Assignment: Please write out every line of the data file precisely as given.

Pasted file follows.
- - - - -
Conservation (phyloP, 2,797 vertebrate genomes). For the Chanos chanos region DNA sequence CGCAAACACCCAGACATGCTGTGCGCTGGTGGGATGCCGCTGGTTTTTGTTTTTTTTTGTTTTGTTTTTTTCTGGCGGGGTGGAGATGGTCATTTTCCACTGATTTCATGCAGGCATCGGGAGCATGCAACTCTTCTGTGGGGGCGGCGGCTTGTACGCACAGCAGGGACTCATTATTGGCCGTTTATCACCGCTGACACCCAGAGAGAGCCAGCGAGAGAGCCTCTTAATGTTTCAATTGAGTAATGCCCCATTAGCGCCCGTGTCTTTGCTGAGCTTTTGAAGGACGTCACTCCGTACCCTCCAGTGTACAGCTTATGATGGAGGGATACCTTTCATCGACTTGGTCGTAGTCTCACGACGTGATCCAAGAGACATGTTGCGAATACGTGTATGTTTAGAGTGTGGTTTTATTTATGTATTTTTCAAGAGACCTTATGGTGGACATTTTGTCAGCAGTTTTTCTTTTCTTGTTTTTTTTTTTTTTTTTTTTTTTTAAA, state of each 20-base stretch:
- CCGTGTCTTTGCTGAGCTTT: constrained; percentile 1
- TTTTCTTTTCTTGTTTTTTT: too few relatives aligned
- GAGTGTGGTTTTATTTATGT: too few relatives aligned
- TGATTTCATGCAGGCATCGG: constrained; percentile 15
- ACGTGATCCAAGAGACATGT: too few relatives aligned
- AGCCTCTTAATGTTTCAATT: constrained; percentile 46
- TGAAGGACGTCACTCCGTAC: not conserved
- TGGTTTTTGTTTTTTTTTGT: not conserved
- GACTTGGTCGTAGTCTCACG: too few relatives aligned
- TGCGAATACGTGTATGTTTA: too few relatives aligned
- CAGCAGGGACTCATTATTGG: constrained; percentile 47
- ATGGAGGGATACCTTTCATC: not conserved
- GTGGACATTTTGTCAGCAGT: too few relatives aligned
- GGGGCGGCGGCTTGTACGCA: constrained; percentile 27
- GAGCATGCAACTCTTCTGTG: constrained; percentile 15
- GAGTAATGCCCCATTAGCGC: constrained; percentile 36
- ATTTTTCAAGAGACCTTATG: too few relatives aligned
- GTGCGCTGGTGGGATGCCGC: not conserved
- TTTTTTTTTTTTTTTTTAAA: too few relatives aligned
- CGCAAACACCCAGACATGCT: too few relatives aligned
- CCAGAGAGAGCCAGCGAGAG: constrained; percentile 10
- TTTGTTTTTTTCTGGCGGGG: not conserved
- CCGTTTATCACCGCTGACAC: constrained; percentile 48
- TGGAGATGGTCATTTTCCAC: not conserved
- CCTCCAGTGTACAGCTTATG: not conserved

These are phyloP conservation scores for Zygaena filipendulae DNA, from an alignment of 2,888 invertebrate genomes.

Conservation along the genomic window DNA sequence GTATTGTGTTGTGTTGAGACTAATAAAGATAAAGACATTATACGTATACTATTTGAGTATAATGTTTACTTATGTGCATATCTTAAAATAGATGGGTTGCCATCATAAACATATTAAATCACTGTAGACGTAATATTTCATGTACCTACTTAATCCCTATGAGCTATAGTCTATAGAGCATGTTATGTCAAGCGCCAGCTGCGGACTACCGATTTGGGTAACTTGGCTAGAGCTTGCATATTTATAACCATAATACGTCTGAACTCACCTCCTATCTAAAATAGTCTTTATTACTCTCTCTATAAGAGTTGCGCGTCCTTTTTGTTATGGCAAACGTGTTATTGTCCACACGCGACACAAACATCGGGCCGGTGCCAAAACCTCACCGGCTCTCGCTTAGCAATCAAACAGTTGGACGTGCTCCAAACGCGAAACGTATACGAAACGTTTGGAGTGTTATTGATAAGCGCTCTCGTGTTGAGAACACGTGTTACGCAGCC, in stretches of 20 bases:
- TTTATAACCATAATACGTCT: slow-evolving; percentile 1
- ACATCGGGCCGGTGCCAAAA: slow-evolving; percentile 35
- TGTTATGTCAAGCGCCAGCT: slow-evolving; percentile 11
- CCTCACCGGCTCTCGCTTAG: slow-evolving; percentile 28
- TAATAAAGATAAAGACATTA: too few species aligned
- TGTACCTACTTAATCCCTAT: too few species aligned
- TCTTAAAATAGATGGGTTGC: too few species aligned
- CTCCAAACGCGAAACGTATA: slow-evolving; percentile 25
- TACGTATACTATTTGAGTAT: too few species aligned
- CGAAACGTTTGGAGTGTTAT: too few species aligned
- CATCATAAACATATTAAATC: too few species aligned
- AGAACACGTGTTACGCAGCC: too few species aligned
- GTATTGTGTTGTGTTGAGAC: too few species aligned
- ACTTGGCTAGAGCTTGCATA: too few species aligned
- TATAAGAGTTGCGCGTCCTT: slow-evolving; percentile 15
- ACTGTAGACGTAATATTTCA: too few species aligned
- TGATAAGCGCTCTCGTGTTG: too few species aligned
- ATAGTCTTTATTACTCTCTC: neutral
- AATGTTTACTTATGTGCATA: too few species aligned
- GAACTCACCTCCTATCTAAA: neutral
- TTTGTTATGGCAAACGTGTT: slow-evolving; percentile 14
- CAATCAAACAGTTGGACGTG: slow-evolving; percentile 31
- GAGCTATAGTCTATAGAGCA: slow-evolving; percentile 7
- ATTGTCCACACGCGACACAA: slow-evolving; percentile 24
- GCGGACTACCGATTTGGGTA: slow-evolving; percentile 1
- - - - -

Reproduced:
Conservation (phyloP, 2,797 vertebrate genomes). For the Chanos chanos region DNA sequence CGCAAACACCCAGACATGCTGTGCGCTGGTGGGATGCCGCTGGTTTTTGTTTTTTTTTGTTTTGTTTTTTTCTGGCGGGGTGGAGATGGTCATTTTCCACTGATTTCATGCAGGCATCGGGAGCATGCAACTCTTCTGTGGGGGCGGCGGCTTGTACGCACAGCAGGGACTCATTATTGGCCGTTTATCACCGCTGACACCCAGAGAGAGCCAGCGAGAGAGCCTCTTAATGTTTCAATTGAGTAATGCCCCATTAGCGCCCGTGTCTTTGCTGAGCTTTTGAAGGACGTCACTCCGTACCCTCCAGTGTACAGCTTATGATGGAGGGATACCTTTCATCGACTTGGTCGTAGTCTCACGACGTGATCCAAGAGACATGTTGCGAATACGTGTATGTTTAGAGTGTGGTTTTATTTATGTATTTTTCAAGAGACCTTATGGTGGACATTTTGTCAGCAGTTTTTCTTTTCTTGTTTTTTTTTTTTTTTTTTTTTTTTAAA, state of each 20-base stretch:
- CCGTGTCTTTGCTGAGCTTT: constrained; percentile 1
- TTTTCTTTTCTTGTTTTTTT: too few relatives aligned
- GAGTGTGGTTTTATTTATGT: too few relatives aligned
- TGATTTCATGCAGGCATCGG: constrained; percentile 15
- ACGTGATCCAAGAGACATGT: too few relatives aligned
- AGCCTCTTAATGTTTCAATT: constrained; percentile 46
- TGAAGGACGTCACTCCGTAC: not conserved
- TGGTTTTTGTTTTTTTTTGT: not conserved
- GACTTGGTCGTAGTCTCACG: too few relatives aligned
- TGCGAATACGTGTATGTTTA: too few relatives aligned
- CAGCAGGGACTCATTATTGG: constrained; percentile 47
- ATGGAGGGATACCTTTCATC: not conserved
- GTGGACATTTTGTCAGCAGT: too few relatives aligned
- GGGGCGGCGGCTTGTACGCA: constrained; percentile 27
- GAGCATGCAACTCTTCTGTG: constrained; percentile 15
- GAGTAATGCCCCATTAGCGC: constrained; percentile 36
- ATTTTTCAAGAGACCTTATG: too few relatives aligned
- GTGCGCTGGTGGGATGCCGC: not conserved
- TTTTTTTTTTTTTTTTTAAA: too few relatives aligned
- CGCAAACACCCAGACATGCT: too few relatives aligned
- CCAGAGAGAGCCAGCGAGAG: constrained; percentile 10
- TTTGTTTTTTTCTGGCGGGG: not conserved
- CCGTTTATCACCGCTGACAC: constrained; percentile 48
- TGGAGATGGTCATTTTCCAC: not conserved
- CCTCCAGTGTACAGCTTATG: not conserved

These are phyloP conservation scores for Zygaena filipendulae DNA, from an alignment of 2,888 invertebrate genomes.

Conservation along the genomic window DNA sequence GTATTGTGTTGTGTTGAGACTAATAAAGATAAAGACATTATACGTATACTATTTGAGTATAATGTTTACTTATGTGCATATCTTAAAATAGATGGGTTGCCATCATAAACATATTAAATCACTGTAGACGTAATATTTCATGTACCTACTTAATCCCTATGAGCTATAGTCTATAGAGCATGTTATGTCAAGCGCCAGCTGCGGACTACCGATTTGGGTAACTTGGCTAGAGCTTGCATATTTATAACCATAATACGTCTGAACTCACCTCCTATCTAAAATAGTCTTTATTACTCTCTCTATAAGAGTTGCGCGTCCTTTTTGTTATGGCAAACGTGTTATTGTCCACACGCGACACAAACATCGGGCCGGTGCCAAAACCTCACCGGCTCTCGCTTAGCAATCAAACAGTTGGACGTGCTCCAAACGCGAAACGTATACGAAACGTTTGGAGTGTTATTGATAAGCGCTCTCGTGTTGAGAACACGTGTTACGCAGCC, in stretches of 20 bases:
- TTTATAACCATAATACGTCT: slow-evolving; percentile 1
- ACATCGGGCCGGTGCCAAAA: slow-evolving; percentile 35
- TGTTATGTCAAGCGCCAGCT: slow-evolving; percentile 11
- CCTCACCGGCTCTCGCTTAG: slow-evolving; percentile 28
- TAATAAAGATAAAGACATTA: too few species aligned
- TGTACCTACTTAATCCCTAT: too few species aligned
- TCTTAAAATAGATGGGTTGC: too few species aligned
- CTCCAAACGCGAAACGTATA: slow-evolving; percentile 25
- TACGTATACTATTTGAGTAT: too few species aligned
- CGAAACGTTTGGAGTGTTAT: too few species aligned
- CATCATAAACATATTAAATC: too few species aligned
- AGAACACGTGTTACGCAGCC: too few species aligned
- GTATTGTGTTGTGTTGAGAC: too few species aligned
- ACTTGGCTAGAGCTTGCATA: too few species aligned
- TATAAGAGTTGCGCGTCCTT: slow-evolving; percentile 15
- ACTGTAGACGTAATATTTCA: too few species aligned
- TGATAAGCGCTCTCGTGTTG: too few species aligned
- ATAGTCTTTATTACTCTCTC: neutral
- AATGTTTACTTATGTGCATA: too few species aligned
- GAACTCACCTCCTATCTAAA: neutral
- TTTGTTATGGCAAACGTGTT: slow-evolving; percentile 14
- CAATCAAACAGTTGGACGTG: slow-evolving; percentile 31
- GAGCTATAGTCTATAGAGCA: slow-evolving; percentile 7
- ATTGTCCACACGCGACACAA: slow-evolving; percentile 24
- GCGGACTACCGATTTGGGTA: slow-evolving; percentile 1